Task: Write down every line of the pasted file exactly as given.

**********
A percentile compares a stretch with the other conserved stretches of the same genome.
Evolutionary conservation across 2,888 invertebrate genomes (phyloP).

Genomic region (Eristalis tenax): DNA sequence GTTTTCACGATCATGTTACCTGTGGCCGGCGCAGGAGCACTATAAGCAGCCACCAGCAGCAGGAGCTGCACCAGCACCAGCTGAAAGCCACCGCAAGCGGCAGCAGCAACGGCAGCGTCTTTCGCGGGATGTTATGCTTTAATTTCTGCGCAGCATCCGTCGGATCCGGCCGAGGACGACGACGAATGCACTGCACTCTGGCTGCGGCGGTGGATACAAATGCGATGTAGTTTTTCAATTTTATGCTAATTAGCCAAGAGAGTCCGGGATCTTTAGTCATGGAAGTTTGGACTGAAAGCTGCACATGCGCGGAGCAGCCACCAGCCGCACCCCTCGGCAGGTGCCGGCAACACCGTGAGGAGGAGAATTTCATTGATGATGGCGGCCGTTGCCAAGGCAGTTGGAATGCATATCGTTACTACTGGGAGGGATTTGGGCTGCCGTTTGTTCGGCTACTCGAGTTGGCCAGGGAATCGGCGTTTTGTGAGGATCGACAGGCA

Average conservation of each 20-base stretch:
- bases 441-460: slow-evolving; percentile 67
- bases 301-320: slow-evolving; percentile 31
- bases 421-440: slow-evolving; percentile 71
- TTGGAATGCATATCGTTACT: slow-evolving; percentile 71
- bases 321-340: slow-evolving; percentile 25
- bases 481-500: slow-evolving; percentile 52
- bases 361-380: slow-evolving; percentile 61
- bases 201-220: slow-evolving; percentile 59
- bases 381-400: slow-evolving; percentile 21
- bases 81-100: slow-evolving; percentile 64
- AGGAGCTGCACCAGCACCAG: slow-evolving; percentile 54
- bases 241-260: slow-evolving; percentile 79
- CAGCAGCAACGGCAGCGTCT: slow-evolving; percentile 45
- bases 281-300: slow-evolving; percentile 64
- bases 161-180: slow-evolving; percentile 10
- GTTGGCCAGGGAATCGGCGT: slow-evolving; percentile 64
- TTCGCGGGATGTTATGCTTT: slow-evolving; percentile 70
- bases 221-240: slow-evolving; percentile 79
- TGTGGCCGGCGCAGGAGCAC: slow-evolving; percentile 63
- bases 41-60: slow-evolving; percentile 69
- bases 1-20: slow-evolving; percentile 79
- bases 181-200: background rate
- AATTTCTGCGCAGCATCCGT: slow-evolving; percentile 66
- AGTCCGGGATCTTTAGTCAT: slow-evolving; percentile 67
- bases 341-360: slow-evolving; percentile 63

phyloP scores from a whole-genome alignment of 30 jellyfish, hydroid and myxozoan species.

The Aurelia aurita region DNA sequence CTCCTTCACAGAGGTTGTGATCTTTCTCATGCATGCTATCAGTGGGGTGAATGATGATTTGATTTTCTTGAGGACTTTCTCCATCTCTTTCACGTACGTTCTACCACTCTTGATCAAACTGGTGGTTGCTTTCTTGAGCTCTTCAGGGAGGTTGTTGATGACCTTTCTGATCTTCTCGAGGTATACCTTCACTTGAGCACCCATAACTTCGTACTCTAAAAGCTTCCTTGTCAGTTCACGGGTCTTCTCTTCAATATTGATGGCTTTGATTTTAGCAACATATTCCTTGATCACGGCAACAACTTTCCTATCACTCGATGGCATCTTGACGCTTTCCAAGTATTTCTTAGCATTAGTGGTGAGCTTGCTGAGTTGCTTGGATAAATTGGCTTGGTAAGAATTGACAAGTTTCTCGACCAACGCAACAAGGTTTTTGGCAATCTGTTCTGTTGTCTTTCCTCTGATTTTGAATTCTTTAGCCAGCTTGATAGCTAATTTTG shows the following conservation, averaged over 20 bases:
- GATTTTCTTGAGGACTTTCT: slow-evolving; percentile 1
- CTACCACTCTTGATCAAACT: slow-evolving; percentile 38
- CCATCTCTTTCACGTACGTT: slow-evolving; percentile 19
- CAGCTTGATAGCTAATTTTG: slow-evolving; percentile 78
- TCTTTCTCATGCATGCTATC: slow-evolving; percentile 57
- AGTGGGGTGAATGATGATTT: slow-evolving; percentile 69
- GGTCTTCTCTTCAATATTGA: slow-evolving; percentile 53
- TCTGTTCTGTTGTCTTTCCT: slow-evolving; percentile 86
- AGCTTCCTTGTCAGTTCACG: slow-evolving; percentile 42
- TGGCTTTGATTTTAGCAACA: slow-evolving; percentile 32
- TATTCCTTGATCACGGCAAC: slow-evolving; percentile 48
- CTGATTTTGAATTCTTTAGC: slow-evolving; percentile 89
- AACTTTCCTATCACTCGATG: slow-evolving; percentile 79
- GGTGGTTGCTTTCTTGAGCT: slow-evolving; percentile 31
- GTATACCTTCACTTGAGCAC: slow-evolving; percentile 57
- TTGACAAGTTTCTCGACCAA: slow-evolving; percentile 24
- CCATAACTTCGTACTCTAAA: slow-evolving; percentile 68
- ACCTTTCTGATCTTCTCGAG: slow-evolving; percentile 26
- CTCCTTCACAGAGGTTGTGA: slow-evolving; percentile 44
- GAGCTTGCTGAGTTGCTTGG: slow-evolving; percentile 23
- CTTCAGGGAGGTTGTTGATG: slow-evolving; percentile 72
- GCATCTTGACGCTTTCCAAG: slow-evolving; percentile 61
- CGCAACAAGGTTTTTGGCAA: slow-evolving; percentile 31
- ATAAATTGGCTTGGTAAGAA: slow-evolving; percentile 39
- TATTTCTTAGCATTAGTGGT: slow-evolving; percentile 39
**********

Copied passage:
A percentile compares a stretch with the other conserved stretches of the same genome.
Evolutionary conservation across 2,888 invertebrate genomes (phyloP).

Genomic region (Eristalis tenax): DNA sequence GTTTTCACGATCATGTTACCTGTGGCCGGCGCAGGAGCACTATAAGCAGCCACCAGCAGCAGGAGCTGCACCAGCACCAGCTGAAAGCCACCGCAAGCGGCAGCAGCAACGGCAGCGTCTTTCGCGGGATGTTATGCTTTAATTTCTGCGCAGCATCCGTCGGATCCGGCCGAGGACGACGACGAATGCACTGCACTCTGGCTGCGGCGGTGGATACAAATGCGATGTAGTTTTTCAATTTTATGCTAATTAGCCAAGAGAGTCCGGGATCTTTAGTCATGGAAGTTTGGACTGAAAGCTGCACATGCGCGGAGCAGCCACCAGCCGCACCCCTCGGCAGGTGCCGGCAACACCGTGAGGAGGAGAATTTCATTGATGATGGCGGCCGTTGCCAAGGCAGTTGGAATGCATATCGTTACTACTGGGAGGGATTTGGGCTGCCGTTTGTTCGGCTACTCGAGTTGGCCAGGGAATCGGCGTTTTGTGAGGATCGACAGGCA

Average conservation of each 20-base stretch:
- bases 441-460: slow-evolving; percentile 67
- bases 301-320: slow-evolving; percentile 31
- bases 421-440: slow-evolving; percentile 71
- TTGGAATGCATATCGTTACT: slow-evolving; percentile 71
- bases 321-340: slow-evolving; percentile 25
- bases 481-500: slow-evolving; percentile 52
- bases 361-380: slow-evolving; percentile 61
- bases 201-220: slow-evolving; percentile 59
- bases 381-400: slow-evolving; percentile 21
- bases 81-100: slow-evolving; percentile 64
- AGGAGCTGCACCAGCACCAG: slow-evolving; percentile 54
- bases 241-260: slow-evolving; percentile 79
- CAGCAGCAACGGCAGCGTCT: slow-evolving; percentile 45
- bases 281-300: slow-evolving; percentile 64
- bases 161-180: slow-evolving; percentile 10
- GTTGGCCAGGGAATCGGCGT: slow-evolving; percentile 64
- TTCGCGGGATGTTATGCTTT: slow-evolving; percentile 70
- bases 221-240: slow-evolving; percentile 79
- TGTGGCCGGCGCAGGAGCAC: slow-evolving; percentile 63
- bases 41-60: slow-evolving; percentile 69
- bases 1-20: slow-evolving; percentile 79
- bases 181-200: background rate
- AATTTCTGCGCAGCATCCGT: slow-evolving; percentile 66
- AGTCCGGGATCTTTAGTCAT: slow-evolving; percentile 67
- bases 341-360: slow-evolving; percentile 63

phyloP scores from a whole-genome alignment of 30 jellyfish, hydroid and myxozoan species.

The Aurelia aurita region DNA sequence CTCCTTCACAGAGGTTGTGATCTTTCTCATGCATGCTATCAGTGGGGTGAATGATGATTTGATTTTCTTGAGGACTTTCTCCATCTCTTTCACGTACGTTCTACCACTCTTGATCAAACTGGTGGTTGCTTTCTTGAGCTCTTCAGGGAGGTTGTTGATGACCTTTCTGATCTTCTCGAGGTATACCTTCACTTGAGCACCCATAACTTCGTACTCTAAAAGCTTCCTTGTCAGTTCACGGGTCTTCTCTTCAATATTGATGGCTTTGATTTTAGCAACATATTCCTTGATCACGGCAACAACTTTCCTATCACTCGATGGCATCTTGACGCTTTCCAAGTATTTCTTAGCATTAGTGGTGAGCTTGCTGAGTTGCTTGGATAAATTGGCTTGGTAAGAATTGACAAGTTTCTCGACCAACGCAACAAGGTTTTTGGCAATCTGTTCTGTTGTCTTTCCTCTGATTTTGAATTCTTTAGCCAGCTTGATAGCTAATTTTG shows the following conservation, averaged over 20 bases:
- GATTTTCTTGAGGACTTTCT: slow-evolving; percentile 1
- CTACCACTCTTGATCAAACT: slow-evolving; percentile 38
- CCATCTCTTTCACGTACGTT: slow-evolving; percentile 19
- CAGCTTGATAGCTAATTTTG: slow-evolving; percentile 78
- TCTTTCTCATGCATGCTATC: slow-evolving; percentile 57
- AGTGGGGTGAATGATGATTT: slow-evolving; percentile 69
- GGTCTTCTCTTCAATATTGA: slow-evolving; percentile 53
- TCTGTTCTGTTGTCTTTCCT: slow-evolving; percentile 86
- AGCTTCCTTGTCAGTTCACG: slow-evolving; percentile 42
- TGGCTTTGATTTTAGCAACA: slow-evolving; percentile 32
- TATTCCTTGATCACGGCAAC: slow-evolving; percentile 48
- CTGATTTTGAATTCTTTAGC: slow-evolving; percentile 89
- AACTTTCCTATCACTCGATG: slow-evolving; percentile 79
- GGTGGTTGCTTTCTTGAGCT: slow-evolving; percentile 31
- GTATACCTTCACTTGAGCAC: slow-evolving; percentile 57
- TTGACAAGTTTCTCGACCAA: slow-evolving; percentile 24
- CCATAACTTCGTACTCTAAA: slow-evolving; percentile 68
- ACCTTTCTGATCTTCTCGAG: slow-evolving; percentile 26
- CTCCTTCACAGAGGTTGTGA: slow-evolving; percentile 44
- GAGCTTGCTGAGTTGCTTGG: slow-evolving; percentile 23
- CTTCAGGGAGGTTGTTGATG: slow-evolving; percentile 72
- GCATCTTGACGCTTTCCAAG: slow-evolving; percentile 61
- CGCAACAAGGTTTTTGGCAA: slow-evolving; percentile 31
- ATAAATTGGCTTGGTAAGAA: slow-evolving; percentile 39
- TATTTCTTAGCATTAGTGGT: slow-evolving; percentile 39